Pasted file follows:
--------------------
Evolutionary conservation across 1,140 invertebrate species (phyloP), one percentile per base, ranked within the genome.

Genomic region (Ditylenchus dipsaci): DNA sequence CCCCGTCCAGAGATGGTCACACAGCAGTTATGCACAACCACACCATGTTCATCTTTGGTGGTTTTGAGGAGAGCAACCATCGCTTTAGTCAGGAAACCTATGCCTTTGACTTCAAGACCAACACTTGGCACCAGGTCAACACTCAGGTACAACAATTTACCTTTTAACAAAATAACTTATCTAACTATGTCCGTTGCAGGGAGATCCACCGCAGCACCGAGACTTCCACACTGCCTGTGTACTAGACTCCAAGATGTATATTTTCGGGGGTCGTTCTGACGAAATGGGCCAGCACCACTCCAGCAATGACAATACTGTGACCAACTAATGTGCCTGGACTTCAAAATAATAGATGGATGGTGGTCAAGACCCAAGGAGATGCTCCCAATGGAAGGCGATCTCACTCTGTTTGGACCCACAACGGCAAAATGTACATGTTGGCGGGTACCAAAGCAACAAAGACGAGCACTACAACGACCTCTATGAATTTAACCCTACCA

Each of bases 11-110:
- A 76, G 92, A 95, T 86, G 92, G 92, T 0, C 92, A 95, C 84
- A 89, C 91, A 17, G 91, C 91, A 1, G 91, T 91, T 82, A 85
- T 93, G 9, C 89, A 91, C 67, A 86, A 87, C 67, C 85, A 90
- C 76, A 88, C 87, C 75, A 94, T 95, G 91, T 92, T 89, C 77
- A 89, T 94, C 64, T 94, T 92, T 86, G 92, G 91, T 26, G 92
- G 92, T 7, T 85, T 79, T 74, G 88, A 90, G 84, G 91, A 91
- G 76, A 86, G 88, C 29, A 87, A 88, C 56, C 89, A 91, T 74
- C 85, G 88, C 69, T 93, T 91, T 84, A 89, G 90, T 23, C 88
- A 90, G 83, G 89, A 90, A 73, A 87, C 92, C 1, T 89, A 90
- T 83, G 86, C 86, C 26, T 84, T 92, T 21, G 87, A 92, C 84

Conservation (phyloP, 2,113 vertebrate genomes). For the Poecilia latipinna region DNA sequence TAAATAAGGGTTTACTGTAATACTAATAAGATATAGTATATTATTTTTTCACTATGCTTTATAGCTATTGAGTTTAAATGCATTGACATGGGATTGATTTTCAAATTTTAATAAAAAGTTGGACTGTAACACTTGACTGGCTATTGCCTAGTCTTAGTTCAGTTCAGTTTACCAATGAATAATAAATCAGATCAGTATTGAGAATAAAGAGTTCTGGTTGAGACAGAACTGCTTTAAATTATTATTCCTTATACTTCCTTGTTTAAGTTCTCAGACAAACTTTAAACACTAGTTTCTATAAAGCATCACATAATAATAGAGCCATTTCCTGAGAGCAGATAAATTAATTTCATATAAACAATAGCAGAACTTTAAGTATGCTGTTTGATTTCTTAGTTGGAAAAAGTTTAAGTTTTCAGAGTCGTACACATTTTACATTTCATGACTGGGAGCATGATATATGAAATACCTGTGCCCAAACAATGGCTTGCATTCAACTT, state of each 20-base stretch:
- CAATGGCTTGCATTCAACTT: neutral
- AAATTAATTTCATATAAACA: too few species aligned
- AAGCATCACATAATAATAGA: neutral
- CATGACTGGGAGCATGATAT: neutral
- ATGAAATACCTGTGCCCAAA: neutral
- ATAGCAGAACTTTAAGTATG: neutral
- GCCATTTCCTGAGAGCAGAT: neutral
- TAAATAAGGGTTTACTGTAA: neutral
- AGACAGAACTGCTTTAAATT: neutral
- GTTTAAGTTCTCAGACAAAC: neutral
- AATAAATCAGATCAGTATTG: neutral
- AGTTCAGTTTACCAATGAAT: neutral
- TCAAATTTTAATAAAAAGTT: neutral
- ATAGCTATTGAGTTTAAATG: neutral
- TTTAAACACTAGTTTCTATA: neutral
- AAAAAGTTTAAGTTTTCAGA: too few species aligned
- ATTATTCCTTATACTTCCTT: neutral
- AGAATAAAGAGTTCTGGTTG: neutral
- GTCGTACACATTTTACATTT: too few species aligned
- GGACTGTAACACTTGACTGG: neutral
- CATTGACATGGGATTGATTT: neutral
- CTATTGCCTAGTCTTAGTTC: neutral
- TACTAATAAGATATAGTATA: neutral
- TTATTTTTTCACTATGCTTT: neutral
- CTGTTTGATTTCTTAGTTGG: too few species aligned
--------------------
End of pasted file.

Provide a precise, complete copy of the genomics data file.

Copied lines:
Evolutionary conservation across 1,140 invertebrate species (phyloP), one percentile per base, ranked within the genome.

Genomic region (Ditylenchus dipsaci): DNA sequence CCCCGTCCAGAGATGGTCACACAGCAGTTATGCACAACCACACCATGTTCATCTTTGGTGGTTTTGAGGAGAGCAACCATCGCTTTAGTCAGGAAACCTATGCCTTTGACTTCAAGACCAACACTTGGCACCAGGTCAACACTCAGGTACAACAATTTACCTTTTAACAAAATAACTTATCTAACTATGTCCGTTGCAGGGAGATCCACCGCAGCACCGAGACTTCCACACTGCCTGTGTACTAGACTCCAAGATGTATATTTTCGGGGGTCGTTCTGACGAAATGGGCCAGCACCACTCCAGCAATGACAATACTGTGACCAACTAATGTGCCTGGACTTCAAAATAATAGATGGATGGTGGTCAAGACCCAAGGAGATGCTCCCAATGGAAGGCGATCTCACTCTGTTTGGACCCACAACGGCAAAATGTACATGTTGGCGGGTACCAAAGCAACAAAGACGAGCACTACAACGACCTCTATGAATTTAACCCTACCA

Each of bases 11-110:
- A 76, G 92, A 95, T 86, G 92, G 92, T 0, C 92, A 95, C 84
- A 89, C 91, A 17, G 91, C 91, A 1, G 91, T 91, T 82, A 85
- T 93, G 9, C 89, A 91, C 67, A 86, A 87, C 67, C 85, A 90
- C 76, A 88, C 87, C 75, A 94, T 95, G 91, T 92, T 89, C 77
- A 89, T 94, C 64, T 94, T 92, T 86, G 92, G 91, T 26, G 92
- G 92, T 7, T 85, T 79, T 74, G 88, A 90, G 84, G 91, A 91
- G 76, A 86, G 88, C 29, A 87, A 88, C 56, C 89, A 91, T 74
- C 85, G 88, C 69, T 93, T 91, T 84, A 89, G 90, T 23, C 88
- A 90, G 83, G 89, A 90, A 73, A 87, C 92, C 1, T 89, A 90
- T 83, G 86, C 86, C 26, T 84, T 92, T 21, G 87, A 92, C 84

Conservation (phyloP, 2,113 vertebrate genomes). For the Poecilia latipinna region DNA sequence TAAATAAGGGTTTACTGTAATACTAATAAGATATAGTATATTATTTTTTCACTATGCTTTATAGCTATTGAGTTTAAATGCATTGACATGGGATTGATTTTCAAATTTTAATAAAAAGTTGGACTGTAACACTTGACTGGCTATTGCCTAGTCTTAGTTCAGTTCAGTTTACCAATGAATAATAAATCAGATCAGTATTGAGAATAAAGAGTTCTGGTTGAGACAGAACTGCTTTAAATTATTATTCCTTATACTTCCTTGTTTAAGTTCTCAGACAAACTTTAAACACTAGTTTCTATAAAGCATCACATAATAATAGAGCCATTTCCTGAGAGCAGATAAATTAATTTCATATAAACAATAGCAGAACTTTAAGTATGCTGTTTGATTTCTTAGTTGGAAAAAGTTTAAGTTTTCAGAGTCGTACACATTTTACATTTCATGACTGGGAGCATGATATATGAAATACCTGTGCCCAAACAATGGCTTGCATTCAACTT, state of each 20-base stretch:
- CAATGGCTTGCATTCAACTT: neutral
- AAATTAATTTCATATAAACA: too few species aligned
- AAGCATCACATAATAATAGA: neutral
- CATGACTGGGAGCATGATAT: neutral
- ATGAAATACCTGTGCCCAAA: neutral
- ATAGCAGAACTTTAAGTATG: neutral
- GCCATTTCCTGAGAGCAGAT: neutral
- TAAATAAGGGTTTACTGTAA: neutral
- AGACAGAACTGCTTTAAATT: neutral
- GTTTAAGTTCTCAGACAAAC: neutral
- AATAAATCAGATCAGTATTG: neutral
- AGTTCAGTTTACCAATGAAT: neutral
- TCAAATTTTAATAAAAAGTT: neutral
- ATAGCTATTGAGTTTAAATG: neutral
- TTTAAACACTAGTTTCTATA: neutral
- AAAAAGTTTAAGTTTTCAGA: too few species aligned
- ATTATTCCTTATACTTCCTT: neutral
- AGAATAAAGAGTTCTGGTTG: neutral
- GTCGTACACATTTTACATTT: too few species aligned
- GGACTGTAACACTTGACTGG: neutral
- CATTGACATGGGATTGATTT: neutral
- CTATTGCCTAGTCTTAGTTC: neutral
- TACTAATAAGATATAGTATA: neutral
- TTATTTTTTCACTATGCTTT: neutral
- CTGTTTGATTTCTTAGTTGG: too few species aligned